The vocation to serve: cornerstone of health care



Ricardo A. González MD PhD DrSc



Twenty-five hundred years ago, Hippocrates bequeathed a set of ethical precepts that emphasized the social transcendence of the practice of medicine and the profound commitment of physicians to serve patients and their families selflessly and with a pure heart.[1]

Traditionally, small-town medical practice facilitated spontaneous interpersonal relationships between family doctors and nurses and their patients. Later, however, centralization of health services in large medical complexes, an explosion of technology not always wisely deployed, litigiousness, tabloid journalism and commercialism in health service provision have created conditions that are, to say the least, less than propitious for optimal satisfaction on the part of patients and families. In my view, this has been accompanied by a dangerous devaluation of clinical skills, of medicine as a vocation, and by deterioration in the relationship of physicians and other health professionals with patients and their families.

These phenomena have dampened health care workers' capacity for compassion and made the sector increasingly bureaucratic, stressful and frustrating. First, for patients and families, because of dissatisfaction with services received; and second, for health workers themselves, because of the decreasing sense of health care as a vocation that in turn provides positive reinforcement from patient satisfaction and gratification from duty fulfilled. Although I see Cuba as one of the countries least affected by these tendencies, we are not entirely exempt.

What do I mean by a vocation? It is essentially a sense of being called to serve. Health care shares some characteristics with other service vocations-teachers, emergency responders, pastors and other religious workers, and even honest politicians and public servants: empathy, compassion, engagement and a wish to be of use.

From the time of extreme economic hardship in Cuba in the 1990s known as the Special Period, we began to see a gap between the material and human resources invested in health care services and patient satisfaction. Despite impressive achievements in ensuring universal free access to health care and in specific health indicators-such as very low infant mortality and infectious disease rates-levels of patient satisfaction fell short of expectations.[2]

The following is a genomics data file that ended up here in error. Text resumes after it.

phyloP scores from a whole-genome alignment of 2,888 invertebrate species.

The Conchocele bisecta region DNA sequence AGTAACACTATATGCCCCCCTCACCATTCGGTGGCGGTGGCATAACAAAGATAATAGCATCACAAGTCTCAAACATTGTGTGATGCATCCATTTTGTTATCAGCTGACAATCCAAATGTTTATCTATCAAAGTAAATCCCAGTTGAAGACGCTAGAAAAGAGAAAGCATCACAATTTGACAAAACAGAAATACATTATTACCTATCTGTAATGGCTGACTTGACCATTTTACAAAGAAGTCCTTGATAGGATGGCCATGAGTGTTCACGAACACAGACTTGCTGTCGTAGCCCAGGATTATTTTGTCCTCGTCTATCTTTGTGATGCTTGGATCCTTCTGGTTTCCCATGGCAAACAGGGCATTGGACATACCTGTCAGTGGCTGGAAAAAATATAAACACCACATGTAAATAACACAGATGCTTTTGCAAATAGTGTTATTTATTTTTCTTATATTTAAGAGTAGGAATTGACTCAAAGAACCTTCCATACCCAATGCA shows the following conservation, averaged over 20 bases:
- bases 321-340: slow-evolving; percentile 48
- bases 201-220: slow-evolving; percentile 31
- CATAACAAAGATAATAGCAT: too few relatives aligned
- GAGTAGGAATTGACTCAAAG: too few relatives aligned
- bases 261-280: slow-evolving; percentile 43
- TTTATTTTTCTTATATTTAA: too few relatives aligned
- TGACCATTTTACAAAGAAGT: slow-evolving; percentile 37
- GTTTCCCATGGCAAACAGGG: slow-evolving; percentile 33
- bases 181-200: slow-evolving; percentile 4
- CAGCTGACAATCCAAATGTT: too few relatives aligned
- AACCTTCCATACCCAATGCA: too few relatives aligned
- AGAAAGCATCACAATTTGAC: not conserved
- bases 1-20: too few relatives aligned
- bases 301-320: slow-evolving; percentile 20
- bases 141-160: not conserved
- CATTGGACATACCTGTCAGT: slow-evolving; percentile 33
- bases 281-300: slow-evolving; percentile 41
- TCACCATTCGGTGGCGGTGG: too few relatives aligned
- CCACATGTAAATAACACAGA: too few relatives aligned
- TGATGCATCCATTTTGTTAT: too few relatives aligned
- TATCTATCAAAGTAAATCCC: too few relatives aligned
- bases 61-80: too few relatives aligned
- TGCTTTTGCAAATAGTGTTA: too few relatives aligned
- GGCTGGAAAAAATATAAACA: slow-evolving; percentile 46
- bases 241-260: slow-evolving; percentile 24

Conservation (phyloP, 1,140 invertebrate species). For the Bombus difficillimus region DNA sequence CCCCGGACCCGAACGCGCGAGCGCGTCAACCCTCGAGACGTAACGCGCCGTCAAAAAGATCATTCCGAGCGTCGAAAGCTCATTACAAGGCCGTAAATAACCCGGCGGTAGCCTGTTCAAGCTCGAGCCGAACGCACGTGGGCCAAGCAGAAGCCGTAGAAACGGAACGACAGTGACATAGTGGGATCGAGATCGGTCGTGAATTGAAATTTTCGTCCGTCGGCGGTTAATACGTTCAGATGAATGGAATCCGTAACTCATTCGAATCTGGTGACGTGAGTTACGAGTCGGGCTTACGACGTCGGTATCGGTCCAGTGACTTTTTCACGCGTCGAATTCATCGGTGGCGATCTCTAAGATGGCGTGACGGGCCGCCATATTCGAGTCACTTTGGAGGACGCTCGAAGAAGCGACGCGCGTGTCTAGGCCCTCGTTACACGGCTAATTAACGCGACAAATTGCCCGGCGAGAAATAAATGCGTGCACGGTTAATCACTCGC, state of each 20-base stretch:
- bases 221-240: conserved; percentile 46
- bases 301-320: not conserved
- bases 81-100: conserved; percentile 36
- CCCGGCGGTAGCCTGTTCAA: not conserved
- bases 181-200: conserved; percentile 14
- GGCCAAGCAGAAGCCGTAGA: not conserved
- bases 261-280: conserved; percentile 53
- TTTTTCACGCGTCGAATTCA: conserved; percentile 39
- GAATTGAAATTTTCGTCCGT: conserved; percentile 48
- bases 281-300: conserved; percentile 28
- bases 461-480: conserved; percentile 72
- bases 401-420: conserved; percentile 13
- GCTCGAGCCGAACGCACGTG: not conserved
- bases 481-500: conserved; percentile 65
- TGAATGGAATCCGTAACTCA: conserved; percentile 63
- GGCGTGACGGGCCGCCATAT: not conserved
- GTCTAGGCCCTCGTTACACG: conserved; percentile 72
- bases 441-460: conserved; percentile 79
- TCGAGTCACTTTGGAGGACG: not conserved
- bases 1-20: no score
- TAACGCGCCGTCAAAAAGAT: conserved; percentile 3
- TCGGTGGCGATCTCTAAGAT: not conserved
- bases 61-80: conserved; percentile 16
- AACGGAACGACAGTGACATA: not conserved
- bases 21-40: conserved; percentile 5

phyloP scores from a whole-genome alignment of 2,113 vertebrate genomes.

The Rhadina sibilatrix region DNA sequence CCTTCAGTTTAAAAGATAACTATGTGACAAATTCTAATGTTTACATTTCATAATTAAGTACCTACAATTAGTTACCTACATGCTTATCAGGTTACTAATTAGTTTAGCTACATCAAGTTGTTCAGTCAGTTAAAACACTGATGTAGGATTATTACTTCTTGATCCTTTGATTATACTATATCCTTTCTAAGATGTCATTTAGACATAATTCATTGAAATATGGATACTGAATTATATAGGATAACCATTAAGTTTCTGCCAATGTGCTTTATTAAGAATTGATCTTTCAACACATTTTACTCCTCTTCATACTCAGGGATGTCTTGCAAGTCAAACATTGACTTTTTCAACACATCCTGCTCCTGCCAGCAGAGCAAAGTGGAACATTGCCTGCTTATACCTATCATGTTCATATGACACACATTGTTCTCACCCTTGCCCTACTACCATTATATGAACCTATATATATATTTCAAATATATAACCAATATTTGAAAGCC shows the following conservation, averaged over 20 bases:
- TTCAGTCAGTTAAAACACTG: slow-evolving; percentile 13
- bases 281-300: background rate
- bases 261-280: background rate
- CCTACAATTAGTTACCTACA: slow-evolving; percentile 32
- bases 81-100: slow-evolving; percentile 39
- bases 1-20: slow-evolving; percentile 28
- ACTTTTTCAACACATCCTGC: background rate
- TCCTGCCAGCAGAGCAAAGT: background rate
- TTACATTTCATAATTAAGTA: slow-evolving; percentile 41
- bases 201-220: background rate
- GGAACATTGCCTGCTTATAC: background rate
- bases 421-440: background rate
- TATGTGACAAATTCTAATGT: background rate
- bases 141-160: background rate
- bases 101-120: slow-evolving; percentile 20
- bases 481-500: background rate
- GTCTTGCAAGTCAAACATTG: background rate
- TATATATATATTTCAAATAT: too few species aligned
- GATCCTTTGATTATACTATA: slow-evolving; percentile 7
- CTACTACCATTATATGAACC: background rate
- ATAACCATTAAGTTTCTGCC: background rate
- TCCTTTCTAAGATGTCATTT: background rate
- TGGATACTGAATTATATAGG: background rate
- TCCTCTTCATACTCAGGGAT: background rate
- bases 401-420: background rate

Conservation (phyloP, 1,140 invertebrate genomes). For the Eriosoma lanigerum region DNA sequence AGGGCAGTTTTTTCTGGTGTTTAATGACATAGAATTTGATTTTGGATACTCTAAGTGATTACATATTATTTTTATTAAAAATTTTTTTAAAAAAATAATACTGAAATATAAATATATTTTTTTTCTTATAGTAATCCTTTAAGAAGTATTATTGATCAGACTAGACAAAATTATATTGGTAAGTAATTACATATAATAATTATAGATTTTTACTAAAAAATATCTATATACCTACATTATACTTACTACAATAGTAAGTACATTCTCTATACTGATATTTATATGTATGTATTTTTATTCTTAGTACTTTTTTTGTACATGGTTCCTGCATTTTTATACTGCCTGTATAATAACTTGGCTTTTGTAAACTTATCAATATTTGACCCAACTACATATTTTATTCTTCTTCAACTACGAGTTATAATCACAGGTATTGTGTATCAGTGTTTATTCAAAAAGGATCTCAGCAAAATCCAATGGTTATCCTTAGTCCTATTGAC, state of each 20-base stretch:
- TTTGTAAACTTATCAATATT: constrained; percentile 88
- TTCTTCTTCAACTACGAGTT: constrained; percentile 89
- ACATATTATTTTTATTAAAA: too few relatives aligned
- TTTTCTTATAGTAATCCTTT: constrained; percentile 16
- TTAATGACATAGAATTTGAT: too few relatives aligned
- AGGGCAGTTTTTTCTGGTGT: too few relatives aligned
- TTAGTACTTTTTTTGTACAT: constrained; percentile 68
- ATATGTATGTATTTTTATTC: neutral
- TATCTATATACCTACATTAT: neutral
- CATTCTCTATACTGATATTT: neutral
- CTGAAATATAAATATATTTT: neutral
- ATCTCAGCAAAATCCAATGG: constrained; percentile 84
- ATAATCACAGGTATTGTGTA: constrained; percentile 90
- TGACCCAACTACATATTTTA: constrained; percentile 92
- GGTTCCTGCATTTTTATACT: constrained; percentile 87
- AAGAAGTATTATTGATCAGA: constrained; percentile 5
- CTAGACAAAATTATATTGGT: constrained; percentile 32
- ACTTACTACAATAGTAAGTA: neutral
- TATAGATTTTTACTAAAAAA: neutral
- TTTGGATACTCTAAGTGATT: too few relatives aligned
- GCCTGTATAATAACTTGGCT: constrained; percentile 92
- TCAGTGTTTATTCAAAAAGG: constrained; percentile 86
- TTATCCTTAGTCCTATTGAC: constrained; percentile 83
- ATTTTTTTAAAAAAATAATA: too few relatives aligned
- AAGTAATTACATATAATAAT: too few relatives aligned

Fifty years as a physician, psychiatrist, ethicist and professor of medicine allow me to pose several possible contributors to this phenomenon: high expectations on the part of a Cuban public well-educated and well-versed in health matters, but which can also lead to demands for unnecessary drugs or analyses; not infrequent complaints relating to some health care workers' interpersonal skills; insufficient importance accorded by some professionals to clinical and interviewing skills and to relationships with patients and family members; some professors' tendency to overemphasize knowledge and skills instruction at the expense of educational objectives reinforcing values and attitudes; and the effects of reduced economic status on professionals and other health workers since the economic crisis of the 1990s. (While our health care providers are not subject to the litigious environment seen in some other countries, their lower standard of living, especially compared to the 1980s when it was quite satisfactory, is a negative factor that should be overcome once conditions permit.)